As the world watches President Donald Trump and his team try and control the media agenda I am struck that being oblivious to unethical or illegal behaviour happening within an organisation is not an acceptable excuse for allowing it to occur. Leaders will be held responsible – even when they claim to have no knowledge of the situation.
Recently Michael Flynn, the national security adviser to President Trump, resigned over revelations about his potentially illegal contacts with the Russian ambassador to the United States, and his misleading statements about the matter to senior Trump administration officials.
Whilst there are undoubtedly many parties at play leaking the actual details of what transpired it is undoubtedly Michael Flynn’s responsibility to have kept all his communication to Vice President Mike Pence ACCURATE. This is far from a unique example and on this occasion a mistake that cost somebody their job.
The people governing your organisation are coming under increasing pressure to know what is going on at every level – and to take appropriate actions as necessary.
So what does this mean for the average person working on overcoming a challenge in a project management office (PMO) or on a project team? Because projects and programmes are becoming increasingly important to the development and growth of organisations, information about the performance of projects and programmes now plays a critical role in the governance of the organisation. This means you are responsible for ensuring the information delivered to executives and communicated within the team is ACCURATE.
But you cannot fulfil this obligation alone. It takes a team effort.
Ensuring the right information reaches the right levels of the organisation involves creating the right governance systems and structures and having the right tools to maintain information up-to-date. These systems operate best in a culture of openness and accountability — and require leadership from the highest levels of the organisation to operate well.
Project professionals can support these systems, but we cannot do a lot to create the necessary culture. We can, however, have a major influence on how information is created and disseminated in the governance system.
The key features of communication that we can control are interlinked and interdependent, and can summed up in the acronym ACCURATE:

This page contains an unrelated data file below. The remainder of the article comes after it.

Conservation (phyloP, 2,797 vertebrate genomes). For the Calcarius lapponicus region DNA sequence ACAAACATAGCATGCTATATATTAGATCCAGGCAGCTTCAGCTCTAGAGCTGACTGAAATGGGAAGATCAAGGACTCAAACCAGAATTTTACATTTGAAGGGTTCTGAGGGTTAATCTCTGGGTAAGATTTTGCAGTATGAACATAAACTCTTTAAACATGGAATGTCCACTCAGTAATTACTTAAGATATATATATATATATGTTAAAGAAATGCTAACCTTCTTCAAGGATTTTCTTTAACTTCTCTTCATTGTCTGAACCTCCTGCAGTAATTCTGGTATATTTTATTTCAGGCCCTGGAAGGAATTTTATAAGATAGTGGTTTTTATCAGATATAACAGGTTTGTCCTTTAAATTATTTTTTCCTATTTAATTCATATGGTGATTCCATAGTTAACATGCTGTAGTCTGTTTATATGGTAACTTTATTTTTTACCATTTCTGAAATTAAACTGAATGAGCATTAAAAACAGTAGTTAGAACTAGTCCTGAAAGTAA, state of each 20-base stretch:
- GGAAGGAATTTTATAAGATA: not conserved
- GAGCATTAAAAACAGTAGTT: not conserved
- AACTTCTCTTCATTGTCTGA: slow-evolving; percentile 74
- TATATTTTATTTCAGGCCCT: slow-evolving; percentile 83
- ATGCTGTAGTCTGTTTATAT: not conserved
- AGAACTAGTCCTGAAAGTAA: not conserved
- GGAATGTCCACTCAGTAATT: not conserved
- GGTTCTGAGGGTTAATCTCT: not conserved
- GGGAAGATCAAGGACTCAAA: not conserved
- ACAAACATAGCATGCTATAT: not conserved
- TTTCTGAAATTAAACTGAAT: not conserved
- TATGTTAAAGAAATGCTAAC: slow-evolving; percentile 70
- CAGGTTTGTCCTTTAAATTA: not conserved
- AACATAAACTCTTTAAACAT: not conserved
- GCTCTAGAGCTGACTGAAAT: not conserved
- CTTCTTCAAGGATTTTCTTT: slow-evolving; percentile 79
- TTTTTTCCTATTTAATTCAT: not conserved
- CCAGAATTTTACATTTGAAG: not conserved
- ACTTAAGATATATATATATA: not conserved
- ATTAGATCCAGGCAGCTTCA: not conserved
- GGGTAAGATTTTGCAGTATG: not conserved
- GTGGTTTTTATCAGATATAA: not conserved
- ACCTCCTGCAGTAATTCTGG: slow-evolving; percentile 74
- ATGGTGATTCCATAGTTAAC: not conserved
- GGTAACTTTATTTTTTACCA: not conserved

Available: The project information has to be accessible in various appropriate formats to all levels of management in as close to real-time as possible.
Complete: The project information needs to provide a full and accurate picture of the current and forecasted situation.
Concise: Executives are busy people—excessive detail does not help. They need to understand the bottom line. Your project stakeholder communication plan needs to take account of the needs of the stakeholder and communicate accordingly.
Understandable: Project management is full of technical jargon so we need to ensure we communicate in business language.
Relevant: Just because it’s important to the project team doesn’t mean it’s important to the overall organization. Communicate information that is relevant to the achievement of business objectives.
Auditable: If asked, you need to be able to provide the source of the information and the processing steps taken to consolidate and communicate the information.
Timely: Markets and teams operate in a 24-hour news cycle. Important information needs to be communicated immediately (you cannot wait for the monthly report).
Explainable: Project professionals need to be available to explain the information and help executives understand the consequences
Project professionals have a responsibility to make sure the information they are communicating meets this standard and is also ACCURATE.
Do you think President Trump and his team could adopt some basic Project Management practices to improve White House ACCURATE communication in 2017?
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